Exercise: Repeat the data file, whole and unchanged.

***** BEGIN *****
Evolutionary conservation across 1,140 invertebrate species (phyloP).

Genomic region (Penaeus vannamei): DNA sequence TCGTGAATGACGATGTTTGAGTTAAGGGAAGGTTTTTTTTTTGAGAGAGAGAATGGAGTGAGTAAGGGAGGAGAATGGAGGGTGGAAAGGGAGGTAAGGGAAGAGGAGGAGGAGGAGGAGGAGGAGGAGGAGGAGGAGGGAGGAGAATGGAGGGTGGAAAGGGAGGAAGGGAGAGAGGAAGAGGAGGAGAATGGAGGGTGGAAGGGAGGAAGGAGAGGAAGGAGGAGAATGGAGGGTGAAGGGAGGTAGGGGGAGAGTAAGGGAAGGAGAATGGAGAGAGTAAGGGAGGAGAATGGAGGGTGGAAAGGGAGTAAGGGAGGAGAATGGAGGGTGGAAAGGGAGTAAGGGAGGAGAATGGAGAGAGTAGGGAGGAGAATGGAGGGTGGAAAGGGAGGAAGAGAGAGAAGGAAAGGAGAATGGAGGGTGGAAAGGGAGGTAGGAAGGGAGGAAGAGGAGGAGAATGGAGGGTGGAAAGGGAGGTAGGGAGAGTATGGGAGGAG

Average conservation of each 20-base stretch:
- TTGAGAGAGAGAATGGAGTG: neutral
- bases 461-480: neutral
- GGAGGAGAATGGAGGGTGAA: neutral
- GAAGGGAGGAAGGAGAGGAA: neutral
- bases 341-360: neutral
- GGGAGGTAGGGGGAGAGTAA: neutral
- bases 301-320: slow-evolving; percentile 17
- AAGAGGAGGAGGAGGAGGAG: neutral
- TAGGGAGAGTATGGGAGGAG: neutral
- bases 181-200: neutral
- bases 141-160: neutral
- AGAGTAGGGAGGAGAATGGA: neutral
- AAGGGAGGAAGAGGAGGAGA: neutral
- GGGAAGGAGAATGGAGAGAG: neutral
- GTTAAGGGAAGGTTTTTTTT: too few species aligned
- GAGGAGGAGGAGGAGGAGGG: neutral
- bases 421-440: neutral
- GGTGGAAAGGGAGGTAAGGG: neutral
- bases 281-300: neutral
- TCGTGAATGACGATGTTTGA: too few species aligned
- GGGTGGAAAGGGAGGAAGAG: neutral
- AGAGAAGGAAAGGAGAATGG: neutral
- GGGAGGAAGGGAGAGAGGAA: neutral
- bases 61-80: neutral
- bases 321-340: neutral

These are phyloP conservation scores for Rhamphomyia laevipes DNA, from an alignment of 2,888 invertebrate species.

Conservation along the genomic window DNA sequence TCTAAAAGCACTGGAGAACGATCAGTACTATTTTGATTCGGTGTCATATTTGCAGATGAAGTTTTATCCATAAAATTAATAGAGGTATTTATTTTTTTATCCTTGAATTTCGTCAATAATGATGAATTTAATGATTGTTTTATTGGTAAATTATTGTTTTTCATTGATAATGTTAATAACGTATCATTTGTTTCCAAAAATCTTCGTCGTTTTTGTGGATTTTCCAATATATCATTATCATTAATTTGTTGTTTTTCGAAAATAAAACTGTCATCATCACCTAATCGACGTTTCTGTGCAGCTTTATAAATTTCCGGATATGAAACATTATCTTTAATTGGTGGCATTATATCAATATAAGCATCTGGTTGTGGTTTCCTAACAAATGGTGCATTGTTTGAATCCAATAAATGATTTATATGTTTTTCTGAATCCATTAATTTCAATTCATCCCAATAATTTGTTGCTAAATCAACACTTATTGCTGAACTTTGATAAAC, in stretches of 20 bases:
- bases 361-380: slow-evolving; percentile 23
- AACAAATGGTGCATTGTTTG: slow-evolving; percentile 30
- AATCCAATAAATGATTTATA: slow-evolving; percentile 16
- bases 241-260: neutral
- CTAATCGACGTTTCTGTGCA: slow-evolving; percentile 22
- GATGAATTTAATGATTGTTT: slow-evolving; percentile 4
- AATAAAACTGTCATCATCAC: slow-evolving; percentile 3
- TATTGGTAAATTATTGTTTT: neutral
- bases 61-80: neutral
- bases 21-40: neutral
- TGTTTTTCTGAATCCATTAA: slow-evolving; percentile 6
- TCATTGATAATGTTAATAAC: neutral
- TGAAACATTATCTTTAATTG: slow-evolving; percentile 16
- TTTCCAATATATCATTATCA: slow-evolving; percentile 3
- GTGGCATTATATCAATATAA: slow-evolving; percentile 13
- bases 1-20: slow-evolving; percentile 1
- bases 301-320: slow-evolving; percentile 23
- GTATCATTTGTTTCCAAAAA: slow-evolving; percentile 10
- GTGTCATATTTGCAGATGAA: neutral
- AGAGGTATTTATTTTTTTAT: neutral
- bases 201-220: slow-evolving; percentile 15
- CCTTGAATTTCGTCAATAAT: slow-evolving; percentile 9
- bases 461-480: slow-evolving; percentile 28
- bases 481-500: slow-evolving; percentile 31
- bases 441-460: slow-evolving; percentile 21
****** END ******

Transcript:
Evolutionary conservation across 1,140 invertebrate species (phyloP).

Genomic region (Penaeus vannamei): DNA sequence TCGTGAATGACGATGTTTGAGTTAAGGGAAGGTTTTTTTTTTGAGAGAGAGAATGGAGTGAGTAAGGGAGGAGAATGGAGGGTGGAAAGGGAGGTAAGGGAAGAGGAGGAGGAGGAGGAGGAGGAGGAGGAGGAGGAGGGAGGAGAATGGAGGGTGGAAAGGGAGGAAGGGAGAGAGGAAGAGGAGGAGAATGGAGGGTGGAAGGGAGGAAGGAGAGGAAGGAGGAGAATGGAGGGTGAAGGGAGGTAGGGGGAGAGTAAGGGAAGGAGAATGGAGAGAGTAAGGGAGGAGAATGGAGGGTGGAAAGGGAGTAAGGGAGGAGAATGGAGGGTGGAAAGGGAGTAAGGGAGGAGAATGGAGAGAGTAGGGAGGAGAATGGAGGGTGGAAAGGGAGGAAGAGAGAGAAGGAAAGGAGAATGGAGGGTGGAAAGGGAGGTAGGAAGGGAGGAAGAGGAGGAGAATGGAGGGTGGAAAGGGAGGTAGGGAGAGTATGGGAGGAG

Average conservation of each 20-base stretch:
- TTGAGAGAGAGAATGGAGTG: neutral
- bases 461-480: neutral
- GGAGGAGAATGGAGGGTGAA: neutral
- GAAGGGAGGAAGGAGAGGAA: neutral
- bases 341-360: neutral
- GGGAGGTAGGGGGAGAGTAA: neutral
- bases 301-320: slow-evolving; percentile 17
- AAGAGGAGGAGGAGGAGGAG: neutral
- TAGGGAGAGTATGGGAGGAG: neutral
- bases 181-200: neutral
- bases 141-160: neutral
- AGAGTAGGGAGGAGAATGGA: neutral
- AAGGGAGGAAGAGGAGGAGA: neutral
- GGGAAGGAGAATGGAGAGAG: neutral
- GTTAAGGGAAGGTTTTTTTT: too few species aligned
- GAGGAGGAGGAGGAGGAGGG: neutral
- bases 421-440: neutral
- GGTGGAAAGGGAGGTAAGGG: neutral
- bases 281-300: neutral
- TCGTGAATGACGATGTTTGA: too few species aligned
- GGGTGGAAAGGGAGGAAGAG: neutral
- AGAGAAGGAAAGGAGAATGG: neutral
- GGGAGGAAGGGAGAGAGGAA: neutral
- bases 61-80: neutral
- bases 321-340: neutral

These are phyloP conservation scores for Rhamphomyia laevipes DNA, from an alignment of 2,888 invertebrate species.

Conservation along the genomic window DNA sequence TCTAAAAGCACTGGAGAACGATCAGTACTATTTTGATTCGGTGTCATATTTGCAGATGAAGTTTTATCCATAAAATTAATAGAGGTATTTATTTTTTTATCCTTGAATTTCGTCAATAATGATGAATTTAATGATTGTTTTATTGGTAAATTATTGTTTTTCATTGATAATGTTAATAACGTATCATTTGTTTCCAAAAATCTTCGTCGTTTTTGTGGATTTTCCAATATATCATTATCATTAATTTGTTGTTTTTCGAAAATAAAACTGTCATCATCACCTAATCGACGTTTCTGTGCAGCTTTATAAATTTCCGGATATGAAACATTATCTTTAATTGGTGGCATTATATCAATATAAGCATCTGGTTGTGGTTTCCTAACAAATGGTGCATTGTTTGAATCCAATAAATGATTTATATGTTTTTCTGAATCCATTAATTTCAATTCATCCCAATAATTTGTTGCTAAATCAACACTTATTGCTGAACTTTGATAAAC, in stretches of 20 bases:
- bases 361-380: slow-evolving; percentile 23
- AACAAATGGTGCATTGTTTG: slow-evolving; percentile 30
- AATCCAATAAATGATTTATA: slow-evolving; percentile 16
- bases 241-260: neutral
- CTAATCGACGTTTCTGTGCA: slow-evolving; percentile 22
- GATGAATTTAATGATTGTTT: slow-evolving; percentile 4
- AATAAAACTGTCATCATCAC: slow-evolving; percentile 3
- TATTGGTAAATTATTGTTTT: neutral
- bases 61-80: neutral
- bases 21-40: neutral
- TGTTTTTCTGAATCCATTAA: slow-evolving; percentile 6
- TCATTGATAATGTTAATAAC: neutral
- TGAAACATTATCTTTAATTG: slow-evolving; percentile 16
- TTTCCAATATATCATTATCA: slow-evolving; percentile 3
- GTGGCATTATATCAATATAA: slow-evolving; percentile 13
- bases 1-20: slow-evolving; percentile 1
- bases 301-320: slow-evolving; percentile 23
- GTATCATTTGTTTCCAAAAA: slow-evolving; percentile 10
- GTGTCATATTTGCAGATGAA: neutral
- AGAGGTATTTATTTTTTTAT: neutral
- bases 201-220: slow-evolving; percentile 15
- CCTTGAATTTCGTCAATAAT: slow-evolving; percentile 9
- bases 461-480: slow-evolving; percentile 28
- bases 481-500: slow-evolving; percentile 31
- bases 441-460: slow-evolving; percentile 21